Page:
The origin of the name “Turtle Mountain” has never been definitely explained.
Between 1810 and 1870, Métis hunters from the Red River area followed trails north and south of the feature, to reach the buffalo herds. When viewed from the south, the upland appeared to the Métis as a turtle on the horizon with the head pointing westward and the tail to the east. Another account says that the feature was named for an Ojibwa Indian, “Makinak,” (turtle) who walked (ran?) its entire length in one day. The Ojibwa often took their names from things in nature, and the turtle was an important figure in their religious tradition. Other names that have referred to Turtle Mountain include Makinak Wudjiw, LaMontagne Torchue (French for ‘Turtle Mountain’), Turtle Hill, Beckoning Hills, and the Blue Jewel of the Plain.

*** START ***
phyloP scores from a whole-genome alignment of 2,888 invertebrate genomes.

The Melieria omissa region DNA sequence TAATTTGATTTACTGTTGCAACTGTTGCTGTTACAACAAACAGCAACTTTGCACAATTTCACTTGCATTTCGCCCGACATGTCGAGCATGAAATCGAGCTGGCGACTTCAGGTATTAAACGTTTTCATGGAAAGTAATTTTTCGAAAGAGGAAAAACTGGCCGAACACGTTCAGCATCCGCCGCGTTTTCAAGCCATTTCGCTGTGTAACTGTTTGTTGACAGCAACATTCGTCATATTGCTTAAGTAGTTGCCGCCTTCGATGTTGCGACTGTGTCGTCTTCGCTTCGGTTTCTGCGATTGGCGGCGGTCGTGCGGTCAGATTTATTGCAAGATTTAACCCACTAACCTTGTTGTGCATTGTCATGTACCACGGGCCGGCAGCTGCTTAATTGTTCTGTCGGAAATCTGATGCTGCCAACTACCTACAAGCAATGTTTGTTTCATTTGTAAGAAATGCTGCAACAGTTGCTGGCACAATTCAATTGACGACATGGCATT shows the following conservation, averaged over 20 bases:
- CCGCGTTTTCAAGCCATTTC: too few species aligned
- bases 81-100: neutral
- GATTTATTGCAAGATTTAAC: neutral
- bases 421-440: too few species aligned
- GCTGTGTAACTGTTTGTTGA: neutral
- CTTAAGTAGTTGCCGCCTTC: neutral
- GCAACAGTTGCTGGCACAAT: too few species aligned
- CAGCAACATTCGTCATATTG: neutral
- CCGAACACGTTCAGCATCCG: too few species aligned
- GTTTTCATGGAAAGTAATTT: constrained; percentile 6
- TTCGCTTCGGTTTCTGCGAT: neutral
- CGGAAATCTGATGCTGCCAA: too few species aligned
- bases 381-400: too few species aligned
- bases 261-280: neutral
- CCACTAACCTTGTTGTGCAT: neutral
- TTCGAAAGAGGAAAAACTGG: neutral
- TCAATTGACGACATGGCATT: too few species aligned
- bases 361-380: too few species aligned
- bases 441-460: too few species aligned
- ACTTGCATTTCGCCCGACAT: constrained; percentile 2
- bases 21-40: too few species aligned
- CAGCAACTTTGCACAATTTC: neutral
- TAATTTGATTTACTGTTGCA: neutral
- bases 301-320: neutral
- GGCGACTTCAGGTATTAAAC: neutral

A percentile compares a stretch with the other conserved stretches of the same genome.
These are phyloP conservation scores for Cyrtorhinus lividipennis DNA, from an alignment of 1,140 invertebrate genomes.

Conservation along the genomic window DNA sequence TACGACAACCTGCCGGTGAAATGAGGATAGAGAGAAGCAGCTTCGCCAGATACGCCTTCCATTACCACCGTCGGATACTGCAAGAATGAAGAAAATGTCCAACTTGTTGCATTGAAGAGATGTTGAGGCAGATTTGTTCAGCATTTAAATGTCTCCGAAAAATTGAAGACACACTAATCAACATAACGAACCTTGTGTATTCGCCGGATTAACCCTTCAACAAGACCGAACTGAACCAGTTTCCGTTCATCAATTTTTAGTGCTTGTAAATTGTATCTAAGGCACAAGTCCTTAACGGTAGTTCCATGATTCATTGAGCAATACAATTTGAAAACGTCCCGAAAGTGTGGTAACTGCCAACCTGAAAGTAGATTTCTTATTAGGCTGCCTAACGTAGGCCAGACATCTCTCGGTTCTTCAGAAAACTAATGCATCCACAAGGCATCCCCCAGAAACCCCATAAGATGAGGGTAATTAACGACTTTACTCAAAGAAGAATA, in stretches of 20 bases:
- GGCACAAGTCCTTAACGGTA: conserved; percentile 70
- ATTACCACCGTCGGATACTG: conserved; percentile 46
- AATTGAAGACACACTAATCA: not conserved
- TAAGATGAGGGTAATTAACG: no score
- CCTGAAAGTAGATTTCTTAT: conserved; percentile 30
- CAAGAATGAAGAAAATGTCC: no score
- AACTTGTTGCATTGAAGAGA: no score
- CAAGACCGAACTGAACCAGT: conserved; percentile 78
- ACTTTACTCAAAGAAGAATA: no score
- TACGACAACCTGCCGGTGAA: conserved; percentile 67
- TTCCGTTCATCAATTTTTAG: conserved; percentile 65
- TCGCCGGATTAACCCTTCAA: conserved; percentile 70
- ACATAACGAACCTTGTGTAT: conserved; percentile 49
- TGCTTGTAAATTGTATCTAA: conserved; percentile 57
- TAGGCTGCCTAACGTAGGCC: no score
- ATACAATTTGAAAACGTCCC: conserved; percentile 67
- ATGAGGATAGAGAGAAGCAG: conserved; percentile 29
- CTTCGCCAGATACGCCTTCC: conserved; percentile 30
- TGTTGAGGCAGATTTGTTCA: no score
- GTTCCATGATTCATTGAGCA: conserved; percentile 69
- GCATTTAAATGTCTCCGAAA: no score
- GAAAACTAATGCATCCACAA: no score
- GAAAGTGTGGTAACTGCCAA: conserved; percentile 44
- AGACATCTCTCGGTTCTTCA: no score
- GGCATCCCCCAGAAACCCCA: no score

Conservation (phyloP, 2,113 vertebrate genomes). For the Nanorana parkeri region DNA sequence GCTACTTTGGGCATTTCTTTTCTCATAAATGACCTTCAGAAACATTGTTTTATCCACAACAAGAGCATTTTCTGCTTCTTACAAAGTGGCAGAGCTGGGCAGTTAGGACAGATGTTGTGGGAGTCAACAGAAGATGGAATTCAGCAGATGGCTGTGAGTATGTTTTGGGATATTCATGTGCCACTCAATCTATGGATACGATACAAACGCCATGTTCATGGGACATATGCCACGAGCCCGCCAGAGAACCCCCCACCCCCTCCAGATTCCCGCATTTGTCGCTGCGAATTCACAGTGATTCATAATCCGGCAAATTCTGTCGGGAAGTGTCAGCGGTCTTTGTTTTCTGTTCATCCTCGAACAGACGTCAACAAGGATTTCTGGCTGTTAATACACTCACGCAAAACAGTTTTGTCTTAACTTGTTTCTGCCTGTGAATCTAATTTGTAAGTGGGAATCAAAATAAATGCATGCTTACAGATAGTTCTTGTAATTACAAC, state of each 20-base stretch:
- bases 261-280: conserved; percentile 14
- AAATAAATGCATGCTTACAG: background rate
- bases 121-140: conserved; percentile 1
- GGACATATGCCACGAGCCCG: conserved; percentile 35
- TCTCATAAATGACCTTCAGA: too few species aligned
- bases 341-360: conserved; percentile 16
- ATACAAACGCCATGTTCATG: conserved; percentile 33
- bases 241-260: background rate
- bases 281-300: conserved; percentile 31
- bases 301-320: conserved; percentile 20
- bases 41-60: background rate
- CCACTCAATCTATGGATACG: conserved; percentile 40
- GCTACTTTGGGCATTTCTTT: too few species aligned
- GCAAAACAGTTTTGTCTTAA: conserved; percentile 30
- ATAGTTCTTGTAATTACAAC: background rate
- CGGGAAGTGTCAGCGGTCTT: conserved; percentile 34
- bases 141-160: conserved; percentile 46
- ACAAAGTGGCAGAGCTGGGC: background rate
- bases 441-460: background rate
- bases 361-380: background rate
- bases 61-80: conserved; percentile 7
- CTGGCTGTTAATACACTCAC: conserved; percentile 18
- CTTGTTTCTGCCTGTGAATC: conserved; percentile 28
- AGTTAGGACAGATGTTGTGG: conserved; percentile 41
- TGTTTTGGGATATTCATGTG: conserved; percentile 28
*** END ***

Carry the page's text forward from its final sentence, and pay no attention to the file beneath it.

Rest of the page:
Still another possible origin for the name might be the painted turtles, which are plentiful in the area today. The only “semi-official” information I could find that referred to the origin of the name was included in the early accounts of government cartographers, who noted that, from a distance, the profile of the plateau resembles the back of a turtle. Patrick Gourneau, in his book History of the Turtle Mountain Chippewa explained why “Turtle Mountain” is not “Turtle Mountains.” He states the following: “The naming of Turtle Mountain goes back a long time, versions from white men and Indians. To mention only three Chippeway versions, it indicates that it was the early Chippeway migrants from the woodlands of the east who named it Turtle Mountain. None of the three versions carry the name Turtle Mountains. As far back as my memory goes, I have not ever heard a full blood term the hills as Turtle Mountains, and same applies to the “Mechifs.” The Chippeway name is “Mekinauk Wudjiw” (Turtle Mountain). If it was Turtle Mountains it would be “Mekinauk Wudjiw wum” (plural). The “Mechifs” referred to the hills as “La Montagne Torchue.” “La Montagne Torchue” is French meaning Turtle Mountain. — quoted in Trail of Misgivings by Daniel F. Jerome, 2006, 280 p.